Rhys G. R. Copeland1, Professor Mike Jones1, Dr John Fosu-Nyarko1, Dr Sarah Collins2
1Crop Biotechnology Research Group, Murdoch University, Perth, Australia
2Department of Primary Industries and Regional Development, Perth, Australia.
Root-lesion nematodes (RLN) (Pratylenchus spp.) are endoparasitic plant pests that are amongst the top three most economically important plant-parasitic nematodes. They have wide host ranges, including major crops such as wheat and barley, and cause estimated annual yield losses of 15 and 50% in Western Australia (WA). For effective pest management in crops it is important to identify the species present. Pratylenchus curvicauda was recently found in soils of grain-growing areas of WA by Begum et al. (2019). These soils had been identified previously as containing Pratylenchus quasitereoides, but Begum et al. (2019) found that P. curvicauda was the predominant species. In this project the aim was to re-assess the prevalence of P. quasitereoides and/or P. curvicauda in the WA wheatbelt. Genomic DNA was extracted from 50 RLNs isolated from soil samples collected from a cereal crop near Darkan, WA. Specific primers were used to amplify the D2-D3 region of the 28s rDNA sequence, and these amplicons were then cloned and sequenced. Phylogenetic relationships of the sequences with other Pratylenchus spp. were constructed by comparing them to a constructed database of 122 28S-D3 sequences representing 27 species of Pratylenchus from 24 regions worldwide. Phylogenetic trees constructed with the sequences aligned the samples with two Pratylenchus species: P. teres (55.5%) and P. curvicauda (44.4%). Of the phylogenetic trees conducted for RLNs from the Darkan site, sequences with a close relationship to that published for P. quasitereoides (Hodda et al., 2014) were not found. These results support the findings of Begum et al. 2019 and suggest that P. curvicauda may be more widely distributed. Another species identified in this project, P. teres, a nematode native to South Africa, was redescribed to P. quasitereoides for populations found in WA by Hodda et al. (2014). The identification of RLNs from Darkan with close sequence identity to P. curvicauda and P. teres but not P. quasitereoides may indicate that more RLN species impact broadacre crops in WA than previously thought. Next, we aim to re-isolate RLN’s from the original sites where P. quasitereoides was first identified to conduct futher molecular and morphological analysis to gain a better understanding of the species that impact these sites.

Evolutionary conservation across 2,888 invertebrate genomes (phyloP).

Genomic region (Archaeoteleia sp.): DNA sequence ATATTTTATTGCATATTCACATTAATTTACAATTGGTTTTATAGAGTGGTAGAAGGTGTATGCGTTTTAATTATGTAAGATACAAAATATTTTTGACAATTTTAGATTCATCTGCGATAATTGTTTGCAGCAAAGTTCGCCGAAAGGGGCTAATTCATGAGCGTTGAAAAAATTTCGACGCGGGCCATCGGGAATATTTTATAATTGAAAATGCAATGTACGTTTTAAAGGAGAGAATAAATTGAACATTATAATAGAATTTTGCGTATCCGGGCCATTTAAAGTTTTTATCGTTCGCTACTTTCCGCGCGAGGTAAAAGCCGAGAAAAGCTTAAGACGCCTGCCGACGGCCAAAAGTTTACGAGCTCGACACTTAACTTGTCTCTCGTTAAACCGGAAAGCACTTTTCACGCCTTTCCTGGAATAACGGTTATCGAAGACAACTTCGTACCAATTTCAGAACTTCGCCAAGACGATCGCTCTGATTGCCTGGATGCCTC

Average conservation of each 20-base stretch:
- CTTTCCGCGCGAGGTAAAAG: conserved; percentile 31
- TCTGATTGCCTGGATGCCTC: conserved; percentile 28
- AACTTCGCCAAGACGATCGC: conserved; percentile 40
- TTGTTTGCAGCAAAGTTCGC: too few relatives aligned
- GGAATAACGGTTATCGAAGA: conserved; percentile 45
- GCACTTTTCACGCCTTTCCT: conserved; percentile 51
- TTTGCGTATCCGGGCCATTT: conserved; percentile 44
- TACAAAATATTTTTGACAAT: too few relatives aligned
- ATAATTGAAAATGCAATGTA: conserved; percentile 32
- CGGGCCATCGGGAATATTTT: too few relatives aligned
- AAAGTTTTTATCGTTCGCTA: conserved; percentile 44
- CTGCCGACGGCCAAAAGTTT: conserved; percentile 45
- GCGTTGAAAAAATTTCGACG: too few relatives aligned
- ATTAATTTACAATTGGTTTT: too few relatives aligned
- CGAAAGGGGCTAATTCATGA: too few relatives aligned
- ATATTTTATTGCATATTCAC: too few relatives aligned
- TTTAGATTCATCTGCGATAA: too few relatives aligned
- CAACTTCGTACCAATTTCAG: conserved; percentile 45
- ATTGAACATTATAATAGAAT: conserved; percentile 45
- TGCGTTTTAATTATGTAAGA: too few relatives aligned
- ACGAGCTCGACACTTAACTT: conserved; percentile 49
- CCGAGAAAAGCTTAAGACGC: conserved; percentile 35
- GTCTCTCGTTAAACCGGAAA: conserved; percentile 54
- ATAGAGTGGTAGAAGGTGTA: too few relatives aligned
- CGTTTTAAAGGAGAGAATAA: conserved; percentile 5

1. Begum, F., Jones, M.G.K. and Fosu‐Nyarko, J. 2020. Assessment of the pest status of Pratylenchus curvicauda and ultrastructural changes in roots of infected wheat and barley. Plant Pathology, 69(8), pp.1574-1588.
2. Hodda, M., Collins, S.J., Vanstone, V.A., Hartley, D., Wanjura, W. and Kehoe, M. 2014. Pratylenchus quasitereoides n. sp. from cereals in Western Australia. Zootaxa, 3866(2), pp.277-288.
Acknowledgement: PhD scholarship support by the Grains Research and Development Corporation
Rhys is currently undertaking PhD research at the Western Australian State Agricultural Biotechnology Centre, Murdoch University. He has a background of research in plant-pathogen interactions, having completed Honour’s research at the University in 2017, focusing on identifying and characterising putative parasitism genes of the root lesion nematode Pratylenchus neglectus.